Beside the three main left-wing parties, Radical-Socialists, SFIO and PCF, the Popular Front was supported by several other parties and associations.

These included several civil society organisations, chief among whom were:

The Communist, Socialist and Radical-Socialist parties were also joined by several smaller parties, mostly formed by dissidents who in previous years had exited the main three parties:

May 1936 elections and the formation of the Blum government edit

The Popular Front won the general election of 3 May 1936, with 386 seats out of 608. For the first time, the Socialists won more seats than the Radical-Socialists, and the Socialist leader, Léon Blum, became the first Socialist Prime Minister of France and the first Jew to hold that office. The first Popular Front cabinet consisted of 20 Socialists, 13 Radical-Socialists and two Socialist Republicans (there were no Communist Ministers) and, for the first time, included three women (who were then not able to vote in France).[2]

The members of the Popular Front parties too small to form their own parliamentary grouping (the PUP, PF, PRS-CP and PJR) joined with several independents to sit together as the Independent Left (Gauche indépendante) parliamentary caucus.[3]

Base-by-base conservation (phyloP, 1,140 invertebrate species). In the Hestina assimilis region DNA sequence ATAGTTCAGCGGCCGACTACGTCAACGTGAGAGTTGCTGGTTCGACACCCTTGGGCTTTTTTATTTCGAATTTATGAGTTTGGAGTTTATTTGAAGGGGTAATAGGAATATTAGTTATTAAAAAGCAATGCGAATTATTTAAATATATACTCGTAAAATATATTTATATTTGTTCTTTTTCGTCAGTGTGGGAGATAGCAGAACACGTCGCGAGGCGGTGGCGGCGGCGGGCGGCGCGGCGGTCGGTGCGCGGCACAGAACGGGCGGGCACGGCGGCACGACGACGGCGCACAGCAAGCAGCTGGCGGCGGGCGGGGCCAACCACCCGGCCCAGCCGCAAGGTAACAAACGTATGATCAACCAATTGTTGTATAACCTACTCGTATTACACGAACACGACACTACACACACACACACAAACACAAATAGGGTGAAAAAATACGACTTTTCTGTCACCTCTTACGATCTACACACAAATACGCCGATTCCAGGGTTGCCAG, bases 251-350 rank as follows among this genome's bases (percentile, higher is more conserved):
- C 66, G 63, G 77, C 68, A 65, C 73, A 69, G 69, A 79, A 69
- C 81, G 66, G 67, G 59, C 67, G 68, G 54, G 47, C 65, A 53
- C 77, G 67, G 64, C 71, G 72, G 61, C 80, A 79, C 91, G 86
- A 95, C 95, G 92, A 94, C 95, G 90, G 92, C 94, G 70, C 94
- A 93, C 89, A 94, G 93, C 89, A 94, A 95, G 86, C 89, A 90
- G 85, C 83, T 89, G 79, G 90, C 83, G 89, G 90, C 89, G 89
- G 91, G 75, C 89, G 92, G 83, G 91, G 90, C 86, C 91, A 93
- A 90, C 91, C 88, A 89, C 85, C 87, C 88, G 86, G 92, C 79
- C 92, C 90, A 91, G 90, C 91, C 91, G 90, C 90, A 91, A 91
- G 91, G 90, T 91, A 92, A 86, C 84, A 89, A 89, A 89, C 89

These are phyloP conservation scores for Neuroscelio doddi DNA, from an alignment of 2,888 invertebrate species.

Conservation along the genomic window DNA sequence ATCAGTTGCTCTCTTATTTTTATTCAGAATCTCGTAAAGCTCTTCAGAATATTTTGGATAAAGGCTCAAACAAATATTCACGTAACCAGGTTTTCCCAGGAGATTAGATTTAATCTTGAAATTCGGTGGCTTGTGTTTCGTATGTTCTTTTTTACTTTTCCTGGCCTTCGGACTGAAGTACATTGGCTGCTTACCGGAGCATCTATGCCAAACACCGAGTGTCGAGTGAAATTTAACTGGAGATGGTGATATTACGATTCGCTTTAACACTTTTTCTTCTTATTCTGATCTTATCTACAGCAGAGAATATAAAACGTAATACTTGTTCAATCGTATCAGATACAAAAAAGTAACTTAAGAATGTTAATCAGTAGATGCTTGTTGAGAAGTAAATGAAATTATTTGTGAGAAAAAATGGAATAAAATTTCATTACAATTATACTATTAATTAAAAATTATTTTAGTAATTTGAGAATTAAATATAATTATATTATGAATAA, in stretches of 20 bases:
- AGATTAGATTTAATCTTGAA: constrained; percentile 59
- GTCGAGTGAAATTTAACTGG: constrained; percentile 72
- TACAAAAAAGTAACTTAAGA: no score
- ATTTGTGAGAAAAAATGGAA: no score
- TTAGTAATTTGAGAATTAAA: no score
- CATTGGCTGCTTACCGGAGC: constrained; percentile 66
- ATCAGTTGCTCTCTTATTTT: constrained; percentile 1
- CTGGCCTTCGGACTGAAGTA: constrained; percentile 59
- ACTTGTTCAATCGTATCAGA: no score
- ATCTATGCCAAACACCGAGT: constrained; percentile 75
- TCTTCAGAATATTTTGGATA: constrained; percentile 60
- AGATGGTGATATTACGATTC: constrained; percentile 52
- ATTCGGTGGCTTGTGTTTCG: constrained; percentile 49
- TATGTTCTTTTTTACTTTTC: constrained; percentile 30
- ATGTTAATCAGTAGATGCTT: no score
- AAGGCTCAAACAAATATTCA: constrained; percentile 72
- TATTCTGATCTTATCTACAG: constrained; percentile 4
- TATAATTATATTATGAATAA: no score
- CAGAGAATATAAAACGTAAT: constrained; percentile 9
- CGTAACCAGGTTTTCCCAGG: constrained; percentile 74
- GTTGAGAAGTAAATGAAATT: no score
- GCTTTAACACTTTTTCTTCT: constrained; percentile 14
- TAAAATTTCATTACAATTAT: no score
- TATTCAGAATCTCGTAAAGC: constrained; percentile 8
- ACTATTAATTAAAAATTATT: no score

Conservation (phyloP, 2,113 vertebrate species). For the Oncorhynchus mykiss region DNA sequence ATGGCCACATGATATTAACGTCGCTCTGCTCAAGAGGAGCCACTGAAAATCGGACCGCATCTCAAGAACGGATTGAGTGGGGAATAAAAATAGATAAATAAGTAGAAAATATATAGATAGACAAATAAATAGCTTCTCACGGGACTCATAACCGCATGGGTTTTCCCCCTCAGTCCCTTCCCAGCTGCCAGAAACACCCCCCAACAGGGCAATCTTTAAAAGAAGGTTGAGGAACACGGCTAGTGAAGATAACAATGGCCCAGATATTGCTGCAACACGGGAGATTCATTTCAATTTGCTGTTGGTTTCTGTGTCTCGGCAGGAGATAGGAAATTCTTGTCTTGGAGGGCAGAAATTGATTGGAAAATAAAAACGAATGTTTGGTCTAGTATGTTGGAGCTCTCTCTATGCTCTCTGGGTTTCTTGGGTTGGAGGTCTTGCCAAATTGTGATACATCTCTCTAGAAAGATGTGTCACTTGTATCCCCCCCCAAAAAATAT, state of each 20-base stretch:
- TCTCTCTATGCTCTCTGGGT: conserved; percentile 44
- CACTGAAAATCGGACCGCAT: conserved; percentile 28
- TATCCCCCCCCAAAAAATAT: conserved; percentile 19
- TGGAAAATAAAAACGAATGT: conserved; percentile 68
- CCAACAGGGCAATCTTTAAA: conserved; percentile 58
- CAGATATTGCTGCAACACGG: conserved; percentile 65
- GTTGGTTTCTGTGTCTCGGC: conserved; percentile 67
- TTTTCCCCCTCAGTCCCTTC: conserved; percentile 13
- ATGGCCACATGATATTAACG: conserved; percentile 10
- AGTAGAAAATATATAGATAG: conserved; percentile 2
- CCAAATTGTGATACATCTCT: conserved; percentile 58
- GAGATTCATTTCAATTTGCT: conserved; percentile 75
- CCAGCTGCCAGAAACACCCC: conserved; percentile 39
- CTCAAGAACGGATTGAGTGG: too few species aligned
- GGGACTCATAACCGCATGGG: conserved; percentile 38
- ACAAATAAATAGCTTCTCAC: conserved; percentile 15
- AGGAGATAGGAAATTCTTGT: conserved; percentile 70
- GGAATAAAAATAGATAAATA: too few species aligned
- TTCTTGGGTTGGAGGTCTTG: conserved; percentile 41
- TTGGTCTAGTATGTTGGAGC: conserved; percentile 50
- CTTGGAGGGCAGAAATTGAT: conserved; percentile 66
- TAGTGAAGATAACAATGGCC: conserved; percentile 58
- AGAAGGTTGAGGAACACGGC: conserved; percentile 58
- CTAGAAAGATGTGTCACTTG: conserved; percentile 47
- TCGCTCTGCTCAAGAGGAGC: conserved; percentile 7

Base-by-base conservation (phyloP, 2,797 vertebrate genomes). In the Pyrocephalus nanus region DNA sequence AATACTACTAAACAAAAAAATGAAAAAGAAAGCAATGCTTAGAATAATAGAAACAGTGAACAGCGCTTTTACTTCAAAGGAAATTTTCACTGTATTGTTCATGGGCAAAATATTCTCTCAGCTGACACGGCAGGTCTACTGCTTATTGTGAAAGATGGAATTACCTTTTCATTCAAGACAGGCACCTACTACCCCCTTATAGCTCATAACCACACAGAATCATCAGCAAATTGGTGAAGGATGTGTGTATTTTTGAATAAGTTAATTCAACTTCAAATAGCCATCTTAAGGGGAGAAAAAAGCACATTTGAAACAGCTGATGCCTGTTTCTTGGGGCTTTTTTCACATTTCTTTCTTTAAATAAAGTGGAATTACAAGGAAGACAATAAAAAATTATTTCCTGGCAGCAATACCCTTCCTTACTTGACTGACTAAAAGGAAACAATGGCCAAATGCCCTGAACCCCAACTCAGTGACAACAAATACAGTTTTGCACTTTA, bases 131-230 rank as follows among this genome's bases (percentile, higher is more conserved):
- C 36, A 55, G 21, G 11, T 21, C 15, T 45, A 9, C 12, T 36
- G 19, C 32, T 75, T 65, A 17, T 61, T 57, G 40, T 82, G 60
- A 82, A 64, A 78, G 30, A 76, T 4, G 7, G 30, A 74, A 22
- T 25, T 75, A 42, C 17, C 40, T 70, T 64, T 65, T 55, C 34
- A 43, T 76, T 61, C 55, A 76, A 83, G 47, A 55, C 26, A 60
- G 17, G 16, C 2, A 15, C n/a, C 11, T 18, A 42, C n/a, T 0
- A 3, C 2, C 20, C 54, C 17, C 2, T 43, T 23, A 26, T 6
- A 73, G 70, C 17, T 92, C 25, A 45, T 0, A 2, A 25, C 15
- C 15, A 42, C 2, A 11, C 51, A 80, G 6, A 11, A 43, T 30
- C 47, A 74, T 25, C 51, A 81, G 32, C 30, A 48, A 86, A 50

In government edit

Labor laws edit

Through the 1936 Matignon Accords, the Popular Front government introduced new labor laws[4] that did the following:

  • created the right to strike
  • created collective bargaining
  • enacted the law mandating 12 days (two weeks) of paid annual leave for workers
  • enacted the law limiting the working week to 40 hours; Overtime was prohibited
  • raised workers' wages (15% for the lowest-paid and 7% for the relatively well-paid)
  • stipulated that employers would recognise shop stewards
  • ensured that there would be no retaliation against strikers

The government sought to carry out its reforms as rapidly as possible. On 11 June, the Chamber of Deputies voted for the forty-hour workweek, the restoration of civil servants' salaries, and two weeks' paid holidays, by a majority of 528 to 7. The Senate voted in favour of these laws within a week.[3]

Domestic reforms edit

The Blum administration democratised the Bank of France by enabling all shareholders to attend meetings and set up a new council with more representation from government. By mid-August the parliament had passed:

  • the creation of a national Office du blé (Grain Board or Wheat Office, through which the government helped to market agricultural produce at fair prices for farmers) to stabilise prices and curb speculation